It is late 1942. Group Captain Robert Sutherland’s first week in charge of Military Intelligence 11’s operations in Scotland and northern England is not going smoothly. A murder at the Commando Basic Training Centre in the Highlands is being investigated by one of his teams, until events take an even darker turn that draws Bob in personally. He is also trying to discover who was behind an attempt to steal an advanced reconnaissance aircraft from a military airfield in Fife, an investigation made no easier by the perpetrator’s death. The complication he could really live without comes via a telephone call from Monique Dubois in MI5. An operation she’s been running in Glasgow, without Bob or anyone else knowing, has gone badly wrong, and she wants him to intervene before it is entirely compromised. The Danger of Life is a fast-paced thriller set in Scotland during the Second World War. It is Ken’s second novel to feature Bob Sutherland and Monique Dubois and picks up not long after the end of his first, Eyes Turned Skywards. The action moves back and forth across Scotland, with much of it set in Lochaber, where the present war intersects with another conflict that took place two centuries earlier: with deadly consequences.
When and where do you prefer to write?
I tend to write in fairly intensive spells of 6 to 8 weeks, which is about how long it takes me to produce the first draft of a novel. That comes on the back of months of thought and research, and precedes months of editing, checking locations on the ground, then more thought and re-editing.
As for “where”, I write at my desk. If the spirit is willing and the course of the next chapter or two is clear, I can shut out everything else and simply let the words flow out of me and onto the screen.
– Do you have a certain ritual?
No. I will have a general outline of where a book is going when I start, but the details tend to emerge either between writing sessions or, quite often, during the process of writing. Some of the best twists and developments have not been pre-planned, they’ve simply emerged out of the story itself as I’ve been telling it.
– Is there a drink of some food that keeps you company while you write?
Coffee helps. Gin and tonic doesn’t!
– What is your favourite book?
Just one? Tricky, but the one that would be at the top of the list is Jonathan Livingston Seagull by Richard Bach. That, without doubt, is the book that has stayed with me always. There are not all that many words in it, but each one is exactly right; and for me the result is deeply moving.
– Do you consider writing a different genre in the future?
I’ve written historical thrillers set in Scotland in the Second World War, two of which have now been published, and contemporary thrillers set in Scotland, which have not yet been published. Science fiction and fantasy have always appealed to me as a reader, but less so as a writer. The only other genre I’ve dabbled with in terms of putting words on the screen – though not many – involves changing the historical era. I have a completed prologue for a thriller that has one scene set in 53BC in the aftermath of the catastrophic Roman defeat by the Parthians at the Battle of Carrhae; and a second in a crashing Russian airliner over central Asia on 11 May 1973. Now I just need the rest of the novel that connects these two real events together.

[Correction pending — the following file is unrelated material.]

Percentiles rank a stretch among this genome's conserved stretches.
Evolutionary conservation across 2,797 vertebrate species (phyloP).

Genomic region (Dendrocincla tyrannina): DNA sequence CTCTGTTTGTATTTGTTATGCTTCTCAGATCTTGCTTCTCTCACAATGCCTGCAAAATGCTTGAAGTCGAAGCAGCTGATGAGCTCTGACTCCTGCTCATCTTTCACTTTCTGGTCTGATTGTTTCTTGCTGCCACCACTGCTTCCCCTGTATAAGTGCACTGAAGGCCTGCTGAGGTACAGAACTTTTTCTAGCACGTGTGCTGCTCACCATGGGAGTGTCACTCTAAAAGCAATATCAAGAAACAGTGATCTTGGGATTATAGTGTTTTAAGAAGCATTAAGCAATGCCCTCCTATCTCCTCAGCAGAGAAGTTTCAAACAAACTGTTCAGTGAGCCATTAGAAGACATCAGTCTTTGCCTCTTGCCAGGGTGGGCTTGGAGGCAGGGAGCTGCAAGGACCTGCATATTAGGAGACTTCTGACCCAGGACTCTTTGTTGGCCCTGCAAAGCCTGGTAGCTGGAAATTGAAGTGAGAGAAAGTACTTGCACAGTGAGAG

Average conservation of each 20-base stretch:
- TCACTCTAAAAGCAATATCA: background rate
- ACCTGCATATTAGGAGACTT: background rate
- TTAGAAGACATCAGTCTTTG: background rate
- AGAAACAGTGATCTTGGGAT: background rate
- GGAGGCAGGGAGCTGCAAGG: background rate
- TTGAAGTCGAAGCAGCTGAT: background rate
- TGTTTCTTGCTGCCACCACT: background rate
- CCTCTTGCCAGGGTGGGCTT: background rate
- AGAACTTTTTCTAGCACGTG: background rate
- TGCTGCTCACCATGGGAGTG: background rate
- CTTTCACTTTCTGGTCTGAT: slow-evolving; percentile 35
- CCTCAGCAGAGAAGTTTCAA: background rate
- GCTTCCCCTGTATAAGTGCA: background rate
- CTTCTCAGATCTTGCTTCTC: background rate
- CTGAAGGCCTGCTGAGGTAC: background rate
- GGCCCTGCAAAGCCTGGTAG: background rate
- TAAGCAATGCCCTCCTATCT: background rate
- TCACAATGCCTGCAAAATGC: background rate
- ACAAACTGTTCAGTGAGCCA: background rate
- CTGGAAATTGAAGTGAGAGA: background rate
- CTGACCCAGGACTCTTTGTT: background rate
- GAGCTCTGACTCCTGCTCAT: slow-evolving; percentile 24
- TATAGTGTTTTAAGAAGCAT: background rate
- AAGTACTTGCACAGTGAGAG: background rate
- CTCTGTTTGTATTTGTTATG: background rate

– Do you sometimes base your characters on people you know?
Probably. I suspect that every author does, to some extent. How else can we know how our characters will act and react? But not deliberately, or (I hope!) identifiably.
– Do you take a notebook everywhere in order to write down ideas that pop up?
Yes, I have a text editor on my iPhone set to be used without access to my reading glasses. Without it, it’s all too easy for ideas to evaporate like dreams as you awake.
– Which genre do you not like at all?
I review a lot of books, which has broadened my horizons hugely. There are good books in every genre.
– If you had the chance to co-write a book. Whom would it be with?
Anyone famous enough to ensure huge sales irrespective of what lay between the covers. The problem is that I’d be desperate to ensure that what lay between the covers was great, and as a result I’d probably annoy my famous co-author enough for them to decide to work with someone else.
– If you should travel to a foreign country to do research, which one would you chose and why?
A number of different central Asian countries along the traditional route of the Silk Road: in order to find settings for the unwritten novel whose prologue I talk about above.
Thank you, Ken Lussey and Love Books Group Tours.
About the author
Ken Lussey spent his first 17 years following his family – his father was a Royal Air Force navigator – around the world, a process that involved seven schools and a dozen different postal addresses. He went to Hull University in 1975, spending his time there meeting his wife Maureen, hitch-hiking around Great Britain, and doing just enough actual work to gain a reasonable degree in that most useful of subjects, philosophy.
The next step seemed obvious. He researched and wrote ‘A Hitch-Hiker’s Guide to Great Britain’, which was published by Penguin Books in 1983. An inexplicable regression into conformity saw him become a civil servant for the next couple of decades, during which time he fulfilled the long-held ambition of moving to Scotland. In more recent times he has helped Maureen establish the website ‘Undiscovered Scotland’ as the ultimate online guide to Scotland. ‘Eyes Turned Skywards’ was his first novel and ‘The Danger of Life’ is his second.